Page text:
"Hand of Fate might just be one of the most instantly-atmospheric games this reviewer has ever encountered" - Chris Brown, Game Planet
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"Defiant Deals a Winning Hand" - Daniel Tack, Game Informer

Forging A New Fate: Building the HoF Boardgame with Michael McIntyre

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We are as keen as you are to find out what’s going on with the impending tabletop adaptation of Hand of Fate, so we sent our communications manager, Lee, deep into enemy territory (or at least a hostile Slack channel) to get this interview with Rule & Make’s Michael “Barantas” McIntyre, designer of Hand of Fate: Ordeals!


Lee: SO! Who are you, exactly, Michael?

Michael: I'm 26, male, live in Brisbane with my lovely wife. I would describe myself physically as soft.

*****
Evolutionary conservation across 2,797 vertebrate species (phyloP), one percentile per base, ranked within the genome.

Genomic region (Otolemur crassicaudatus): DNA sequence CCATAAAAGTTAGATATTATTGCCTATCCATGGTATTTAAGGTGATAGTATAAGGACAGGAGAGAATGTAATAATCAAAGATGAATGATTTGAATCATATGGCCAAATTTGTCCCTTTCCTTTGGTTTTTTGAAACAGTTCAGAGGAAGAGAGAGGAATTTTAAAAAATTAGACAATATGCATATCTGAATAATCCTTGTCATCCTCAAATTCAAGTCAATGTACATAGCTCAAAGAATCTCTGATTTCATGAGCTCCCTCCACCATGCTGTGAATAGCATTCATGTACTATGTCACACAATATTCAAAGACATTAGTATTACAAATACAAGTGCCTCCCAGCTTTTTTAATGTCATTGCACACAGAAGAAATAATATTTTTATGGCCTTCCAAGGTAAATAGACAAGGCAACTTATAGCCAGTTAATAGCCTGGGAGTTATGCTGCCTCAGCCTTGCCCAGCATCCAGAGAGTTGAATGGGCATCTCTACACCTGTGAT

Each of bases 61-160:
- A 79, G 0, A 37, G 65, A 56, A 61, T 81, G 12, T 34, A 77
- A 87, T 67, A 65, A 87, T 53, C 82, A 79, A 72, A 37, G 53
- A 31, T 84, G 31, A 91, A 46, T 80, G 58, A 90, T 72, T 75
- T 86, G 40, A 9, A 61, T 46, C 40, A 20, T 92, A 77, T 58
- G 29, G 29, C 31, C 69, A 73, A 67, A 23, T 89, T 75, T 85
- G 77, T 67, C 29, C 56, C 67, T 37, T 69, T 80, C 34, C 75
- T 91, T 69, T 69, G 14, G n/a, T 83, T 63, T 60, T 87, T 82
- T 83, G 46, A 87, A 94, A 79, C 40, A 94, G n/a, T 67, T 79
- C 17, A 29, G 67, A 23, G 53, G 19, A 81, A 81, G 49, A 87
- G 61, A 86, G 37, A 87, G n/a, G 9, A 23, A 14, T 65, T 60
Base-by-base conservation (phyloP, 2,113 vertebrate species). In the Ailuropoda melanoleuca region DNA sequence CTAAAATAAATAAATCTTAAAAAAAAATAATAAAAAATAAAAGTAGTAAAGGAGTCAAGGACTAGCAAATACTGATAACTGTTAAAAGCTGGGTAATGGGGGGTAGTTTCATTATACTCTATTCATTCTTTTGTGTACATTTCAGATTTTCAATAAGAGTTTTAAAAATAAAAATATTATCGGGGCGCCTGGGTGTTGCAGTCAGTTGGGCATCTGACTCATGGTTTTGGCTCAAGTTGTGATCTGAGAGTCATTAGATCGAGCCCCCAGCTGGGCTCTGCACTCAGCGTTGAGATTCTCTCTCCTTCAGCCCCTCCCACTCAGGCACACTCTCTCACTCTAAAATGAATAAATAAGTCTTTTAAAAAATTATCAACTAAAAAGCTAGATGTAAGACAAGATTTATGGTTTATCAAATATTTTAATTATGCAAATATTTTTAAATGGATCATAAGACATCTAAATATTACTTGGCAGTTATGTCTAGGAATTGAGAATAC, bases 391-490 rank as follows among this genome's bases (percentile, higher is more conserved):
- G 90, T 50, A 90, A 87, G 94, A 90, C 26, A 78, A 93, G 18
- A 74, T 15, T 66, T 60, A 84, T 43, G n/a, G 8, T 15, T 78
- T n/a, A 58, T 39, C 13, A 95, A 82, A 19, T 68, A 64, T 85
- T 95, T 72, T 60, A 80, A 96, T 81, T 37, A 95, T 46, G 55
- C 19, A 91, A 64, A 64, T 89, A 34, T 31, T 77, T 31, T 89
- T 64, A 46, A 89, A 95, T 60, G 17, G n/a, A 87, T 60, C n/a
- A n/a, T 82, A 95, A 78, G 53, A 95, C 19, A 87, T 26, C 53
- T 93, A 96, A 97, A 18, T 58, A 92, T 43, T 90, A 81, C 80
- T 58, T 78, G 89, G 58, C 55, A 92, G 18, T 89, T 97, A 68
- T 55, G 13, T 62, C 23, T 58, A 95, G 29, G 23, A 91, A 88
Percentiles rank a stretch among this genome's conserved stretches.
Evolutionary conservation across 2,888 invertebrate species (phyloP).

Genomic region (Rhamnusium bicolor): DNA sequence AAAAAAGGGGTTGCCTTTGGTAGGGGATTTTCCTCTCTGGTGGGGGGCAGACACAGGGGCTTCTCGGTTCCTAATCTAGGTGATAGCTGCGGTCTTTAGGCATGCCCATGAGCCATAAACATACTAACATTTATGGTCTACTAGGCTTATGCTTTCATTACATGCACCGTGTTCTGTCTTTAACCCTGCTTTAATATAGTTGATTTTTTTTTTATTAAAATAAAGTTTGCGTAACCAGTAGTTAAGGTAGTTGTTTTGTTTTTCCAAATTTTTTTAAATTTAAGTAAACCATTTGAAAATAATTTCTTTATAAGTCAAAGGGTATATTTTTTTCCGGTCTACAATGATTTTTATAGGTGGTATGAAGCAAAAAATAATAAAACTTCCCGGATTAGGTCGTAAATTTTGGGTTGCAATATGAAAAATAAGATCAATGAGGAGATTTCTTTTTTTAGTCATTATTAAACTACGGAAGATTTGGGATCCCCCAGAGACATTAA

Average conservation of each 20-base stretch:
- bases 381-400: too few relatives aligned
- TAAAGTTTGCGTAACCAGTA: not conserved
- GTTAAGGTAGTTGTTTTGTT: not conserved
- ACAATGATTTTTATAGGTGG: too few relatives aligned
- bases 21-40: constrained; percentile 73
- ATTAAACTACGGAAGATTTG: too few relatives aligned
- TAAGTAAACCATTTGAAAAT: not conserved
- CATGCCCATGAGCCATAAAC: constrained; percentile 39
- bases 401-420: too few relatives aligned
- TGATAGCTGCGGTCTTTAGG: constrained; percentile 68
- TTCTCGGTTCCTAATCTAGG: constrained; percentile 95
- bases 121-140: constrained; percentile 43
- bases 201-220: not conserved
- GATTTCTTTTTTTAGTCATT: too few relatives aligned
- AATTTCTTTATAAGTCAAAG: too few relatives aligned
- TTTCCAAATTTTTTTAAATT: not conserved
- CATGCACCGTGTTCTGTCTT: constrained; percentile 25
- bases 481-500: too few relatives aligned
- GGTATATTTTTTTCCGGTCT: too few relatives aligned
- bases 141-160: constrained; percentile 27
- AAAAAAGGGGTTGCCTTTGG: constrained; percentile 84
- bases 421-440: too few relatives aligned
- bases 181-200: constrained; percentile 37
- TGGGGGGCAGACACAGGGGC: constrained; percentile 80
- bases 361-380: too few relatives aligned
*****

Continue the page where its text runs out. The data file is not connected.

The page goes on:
Accurate. How did you end up designing the Hand of Fate boardgame?

Well, the first time round or the second time? There is a fun story there. Well I think it's fun.


Tell me the story!

Well, sit back and let me spin you a tale like silk from chaff.

A year or so back, maybe more... through the grapevine we had heard word that Defiant were wanting to make a board game from their super great game Hand Of Fate.

At this point I had only played a little Hand Of Fate so I was intrigued. I was discussing the prospects of this with Brendan Evans, the designer behind Skyward. We were throwing around a few ideas but nothing really came of it aside from me playing a whole lot more Hand Of Fate. I got really into it.

Fast forward a few months I'm working in a computer store and in walk some members of staff from Defiant. I end up serving them somewhat purposefully. (My co-worker regained consciousness later on) and I pitched them a concept right then and there, dropped them my details and waited for a response.